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Amanda Bernal on
02 Nov 2022

The vision we have of reality and the ways of representing it, such as through images, have always given rise to great debates. And I am not only referring to the field of photography or the media, but also in everyday spheres, where the image is so present. One of the reasons is that, through the images that are published and communicated by different media, we shape our view of the world. These images also invite us, in a more or less forced way, to form an opinion on the subjects they represent. Sontag, one of the most important sociologists and image theorists, points out that photographs do not shape public opinion, but they do help us to take a position.  

From this idea, we can ask ourselves how our way of looking relates to our surroundings. It also invites us to think about how our experience of the world becomes a way of looking, and how photography becomes a way of recognising the landscape and a way of noticing and learning about it.  

On the other side of this process we can find the one who creates the image. The photograph is always a trace of the person who generates the image. A photograph can be produced as an information document, for an art market, as self-exploration, or as ideological positioning, among others, but it always implies the creative intimacy of the author. Related to this, we could say that vulnerability, understood as a person's most emotional and exposed space, is often the driving force of creation and speaks to us of thoughts, desires and ways of life, not only individual, but also communal.   

By recovering the idea of the imprint that images leave on us, we can understand their transformative power in society and to establish spaces for reflection. In this context, the new visual proposals take an important position as a concrete gaze in the definition of the world - as Tarkovski says, an image is not the representation of reality, but "a concretion" of it. Therefore, what we can find in some of the new creations a reflexive proposal on how we approach our surroundings and the image as a mediator between the world and ourselves.  

The author, in this case, despite the fact that in a first experience he photographed these events in person, for the present project he proposes a construction with images that, to a certain extent, have already been captured before. However, the figure of the photographer remains essential for the coherence and ethics with which the discourse is constructed.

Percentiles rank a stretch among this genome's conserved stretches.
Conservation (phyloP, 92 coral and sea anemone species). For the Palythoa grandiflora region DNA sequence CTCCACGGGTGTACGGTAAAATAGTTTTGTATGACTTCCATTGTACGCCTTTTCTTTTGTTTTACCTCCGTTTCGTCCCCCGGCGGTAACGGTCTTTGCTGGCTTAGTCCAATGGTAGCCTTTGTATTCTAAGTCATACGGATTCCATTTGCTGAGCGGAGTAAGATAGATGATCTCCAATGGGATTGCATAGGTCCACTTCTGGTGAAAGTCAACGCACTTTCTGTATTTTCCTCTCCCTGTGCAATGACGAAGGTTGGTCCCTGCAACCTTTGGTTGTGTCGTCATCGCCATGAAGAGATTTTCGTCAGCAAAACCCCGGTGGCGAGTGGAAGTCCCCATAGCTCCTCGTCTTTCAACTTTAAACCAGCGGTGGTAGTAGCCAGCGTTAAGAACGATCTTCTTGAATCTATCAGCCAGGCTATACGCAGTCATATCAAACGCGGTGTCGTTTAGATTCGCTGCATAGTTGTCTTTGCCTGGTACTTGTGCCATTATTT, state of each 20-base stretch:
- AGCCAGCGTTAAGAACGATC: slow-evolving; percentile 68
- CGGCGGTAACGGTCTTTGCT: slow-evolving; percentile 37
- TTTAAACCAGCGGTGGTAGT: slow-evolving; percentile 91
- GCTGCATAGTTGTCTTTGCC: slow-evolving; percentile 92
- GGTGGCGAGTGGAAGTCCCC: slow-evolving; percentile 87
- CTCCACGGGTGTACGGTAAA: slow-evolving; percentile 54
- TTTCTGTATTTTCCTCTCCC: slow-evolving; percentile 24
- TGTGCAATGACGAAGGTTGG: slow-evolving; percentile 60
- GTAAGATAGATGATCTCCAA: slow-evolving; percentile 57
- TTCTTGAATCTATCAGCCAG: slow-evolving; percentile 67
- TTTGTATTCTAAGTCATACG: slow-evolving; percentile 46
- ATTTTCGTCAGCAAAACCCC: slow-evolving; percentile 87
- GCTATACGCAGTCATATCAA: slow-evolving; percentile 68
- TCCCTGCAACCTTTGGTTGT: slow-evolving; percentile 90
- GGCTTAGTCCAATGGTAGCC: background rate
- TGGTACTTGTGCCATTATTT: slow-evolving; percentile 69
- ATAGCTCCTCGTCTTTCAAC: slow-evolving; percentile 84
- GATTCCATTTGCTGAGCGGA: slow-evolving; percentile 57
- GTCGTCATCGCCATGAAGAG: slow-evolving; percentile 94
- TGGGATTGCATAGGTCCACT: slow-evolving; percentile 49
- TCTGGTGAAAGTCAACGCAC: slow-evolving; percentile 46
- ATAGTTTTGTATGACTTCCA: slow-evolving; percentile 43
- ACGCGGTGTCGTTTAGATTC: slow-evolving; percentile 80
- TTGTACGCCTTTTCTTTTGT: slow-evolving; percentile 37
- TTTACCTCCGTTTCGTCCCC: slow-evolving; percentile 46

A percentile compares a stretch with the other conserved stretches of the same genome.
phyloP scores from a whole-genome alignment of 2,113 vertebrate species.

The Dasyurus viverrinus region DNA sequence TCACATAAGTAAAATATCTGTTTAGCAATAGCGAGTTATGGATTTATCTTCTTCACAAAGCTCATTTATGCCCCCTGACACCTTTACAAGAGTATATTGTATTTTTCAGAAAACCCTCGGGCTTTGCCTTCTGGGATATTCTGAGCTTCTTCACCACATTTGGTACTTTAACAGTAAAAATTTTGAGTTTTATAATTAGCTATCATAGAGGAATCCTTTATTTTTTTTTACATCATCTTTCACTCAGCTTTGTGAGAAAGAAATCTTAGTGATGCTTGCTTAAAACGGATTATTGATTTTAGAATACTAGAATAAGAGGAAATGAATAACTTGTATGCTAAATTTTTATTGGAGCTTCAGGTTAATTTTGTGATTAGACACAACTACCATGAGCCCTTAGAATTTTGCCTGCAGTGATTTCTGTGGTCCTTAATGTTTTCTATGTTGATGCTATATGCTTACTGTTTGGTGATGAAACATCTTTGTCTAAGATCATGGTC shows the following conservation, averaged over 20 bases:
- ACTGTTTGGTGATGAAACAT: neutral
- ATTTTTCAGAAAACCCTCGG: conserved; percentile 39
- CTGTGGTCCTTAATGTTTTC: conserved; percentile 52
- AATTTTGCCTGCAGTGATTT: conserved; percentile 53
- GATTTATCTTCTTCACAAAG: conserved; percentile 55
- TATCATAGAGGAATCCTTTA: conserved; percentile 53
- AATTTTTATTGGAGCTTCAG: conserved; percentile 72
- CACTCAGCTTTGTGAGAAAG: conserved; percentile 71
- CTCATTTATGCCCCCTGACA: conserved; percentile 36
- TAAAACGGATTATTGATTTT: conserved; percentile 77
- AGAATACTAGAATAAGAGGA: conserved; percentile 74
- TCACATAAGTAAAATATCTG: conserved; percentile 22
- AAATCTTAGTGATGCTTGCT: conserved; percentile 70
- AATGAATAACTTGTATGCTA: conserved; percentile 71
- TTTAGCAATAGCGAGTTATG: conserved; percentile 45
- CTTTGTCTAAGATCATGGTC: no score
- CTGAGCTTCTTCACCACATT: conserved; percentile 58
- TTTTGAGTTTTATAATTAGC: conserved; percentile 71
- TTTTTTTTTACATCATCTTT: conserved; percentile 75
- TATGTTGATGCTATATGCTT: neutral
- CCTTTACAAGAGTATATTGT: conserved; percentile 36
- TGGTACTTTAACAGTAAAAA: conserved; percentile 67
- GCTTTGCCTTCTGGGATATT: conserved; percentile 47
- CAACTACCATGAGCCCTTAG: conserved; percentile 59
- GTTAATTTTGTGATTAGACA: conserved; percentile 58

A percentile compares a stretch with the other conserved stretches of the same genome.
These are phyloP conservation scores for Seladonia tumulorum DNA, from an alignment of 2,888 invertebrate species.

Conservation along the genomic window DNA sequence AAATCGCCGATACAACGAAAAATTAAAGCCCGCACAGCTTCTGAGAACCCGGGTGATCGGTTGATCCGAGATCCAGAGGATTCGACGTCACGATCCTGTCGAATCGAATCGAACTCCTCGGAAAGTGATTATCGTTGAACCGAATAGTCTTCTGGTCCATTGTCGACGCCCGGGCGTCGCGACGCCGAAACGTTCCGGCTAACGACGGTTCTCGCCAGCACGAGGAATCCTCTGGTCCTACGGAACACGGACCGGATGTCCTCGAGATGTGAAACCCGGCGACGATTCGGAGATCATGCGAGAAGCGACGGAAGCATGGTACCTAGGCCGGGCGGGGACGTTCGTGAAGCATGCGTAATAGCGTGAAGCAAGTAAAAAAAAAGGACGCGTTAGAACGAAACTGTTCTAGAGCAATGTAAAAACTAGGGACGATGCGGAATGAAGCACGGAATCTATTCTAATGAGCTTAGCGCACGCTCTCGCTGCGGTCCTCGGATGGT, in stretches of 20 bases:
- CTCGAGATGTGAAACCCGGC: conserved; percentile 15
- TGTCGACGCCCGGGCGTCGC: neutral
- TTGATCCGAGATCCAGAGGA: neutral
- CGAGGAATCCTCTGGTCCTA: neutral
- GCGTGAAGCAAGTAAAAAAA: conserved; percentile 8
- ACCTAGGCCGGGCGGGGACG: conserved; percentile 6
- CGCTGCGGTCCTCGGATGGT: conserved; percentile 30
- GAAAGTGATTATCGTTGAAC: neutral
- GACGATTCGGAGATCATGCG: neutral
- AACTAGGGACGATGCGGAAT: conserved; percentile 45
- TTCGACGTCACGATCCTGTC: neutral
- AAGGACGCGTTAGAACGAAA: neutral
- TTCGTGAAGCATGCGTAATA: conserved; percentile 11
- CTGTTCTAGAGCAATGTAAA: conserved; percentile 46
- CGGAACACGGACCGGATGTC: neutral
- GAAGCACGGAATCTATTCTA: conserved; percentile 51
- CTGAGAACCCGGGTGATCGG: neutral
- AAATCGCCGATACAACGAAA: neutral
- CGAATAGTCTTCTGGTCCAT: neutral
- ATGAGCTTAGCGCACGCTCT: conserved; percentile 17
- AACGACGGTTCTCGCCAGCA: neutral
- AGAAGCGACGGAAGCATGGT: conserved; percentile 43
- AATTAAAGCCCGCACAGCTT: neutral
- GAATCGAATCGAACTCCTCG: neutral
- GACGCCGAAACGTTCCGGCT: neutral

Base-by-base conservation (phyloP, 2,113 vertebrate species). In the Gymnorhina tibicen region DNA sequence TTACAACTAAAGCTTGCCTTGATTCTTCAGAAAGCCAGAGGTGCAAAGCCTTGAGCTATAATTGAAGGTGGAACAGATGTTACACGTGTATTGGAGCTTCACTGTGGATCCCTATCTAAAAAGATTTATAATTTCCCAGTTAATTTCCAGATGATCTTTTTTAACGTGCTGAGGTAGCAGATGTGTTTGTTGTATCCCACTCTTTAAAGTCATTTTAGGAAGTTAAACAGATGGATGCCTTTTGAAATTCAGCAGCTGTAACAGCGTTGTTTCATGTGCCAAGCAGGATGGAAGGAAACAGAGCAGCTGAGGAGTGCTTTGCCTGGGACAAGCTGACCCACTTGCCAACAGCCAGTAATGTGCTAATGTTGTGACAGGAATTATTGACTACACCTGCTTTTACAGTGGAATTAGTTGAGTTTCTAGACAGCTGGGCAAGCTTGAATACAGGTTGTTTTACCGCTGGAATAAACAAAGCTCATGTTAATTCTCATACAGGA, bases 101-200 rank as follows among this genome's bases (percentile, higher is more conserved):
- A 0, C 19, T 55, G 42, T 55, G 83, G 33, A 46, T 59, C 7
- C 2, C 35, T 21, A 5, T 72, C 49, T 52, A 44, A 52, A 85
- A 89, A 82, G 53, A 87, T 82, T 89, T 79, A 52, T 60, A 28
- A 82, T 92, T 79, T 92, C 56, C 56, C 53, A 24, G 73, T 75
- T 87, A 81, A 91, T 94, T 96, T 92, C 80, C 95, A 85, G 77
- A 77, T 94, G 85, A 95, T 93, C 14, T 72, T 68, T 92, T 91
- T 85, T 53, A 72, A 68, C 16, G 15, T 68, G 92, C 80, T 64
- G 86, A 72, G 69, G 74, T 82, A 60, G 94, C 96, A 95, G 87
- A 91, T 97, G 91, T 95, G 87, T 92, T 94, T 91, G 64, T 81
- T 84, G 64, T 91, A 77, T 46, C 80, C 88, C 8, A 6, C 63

On the other hand, we can also look at the "Norden" project of the photography agency OAK Stories, with whom I was able to follow with the photographer Guillem Trius during his time in Norway. In the cover image of this text, belonging to this project, we see a photograph that goes beyond the purely documentary and suggests relating to our surroundings from a more intimate, reflective and involved space. In this sense, Trius amplifies the narrative capacity of the image, freeing it from the literal traditions for explaining the world and taking it to a place of greater significance.  

Nowadays, we also find ourselves in a context where technology offers new tools such as artificial intelligence (AI) and begins to raise doubts about any image we can see. Some projects such as those of Ana Belén Jarrín, Inzajeano Latif and Roope Rainisto, based on photographic manipulation and artificial intelligence, also propose possible realities - past, present or future - that present us with alternative experiences of our stay in the world. What do these projects speak to us about? Fears, desires? What do we seek through these images and what expectations do we want to satisfy in their visualisation? But, couldn't we transfer these same questions to creations prior to AI? How do these new tools relate to previous manipulations such as those of historical photographic archives or the documentary press? These and many other questions fuel current debates about the creation of images with artificial intelligence, and continue to raise threat or disquiet among some viewers.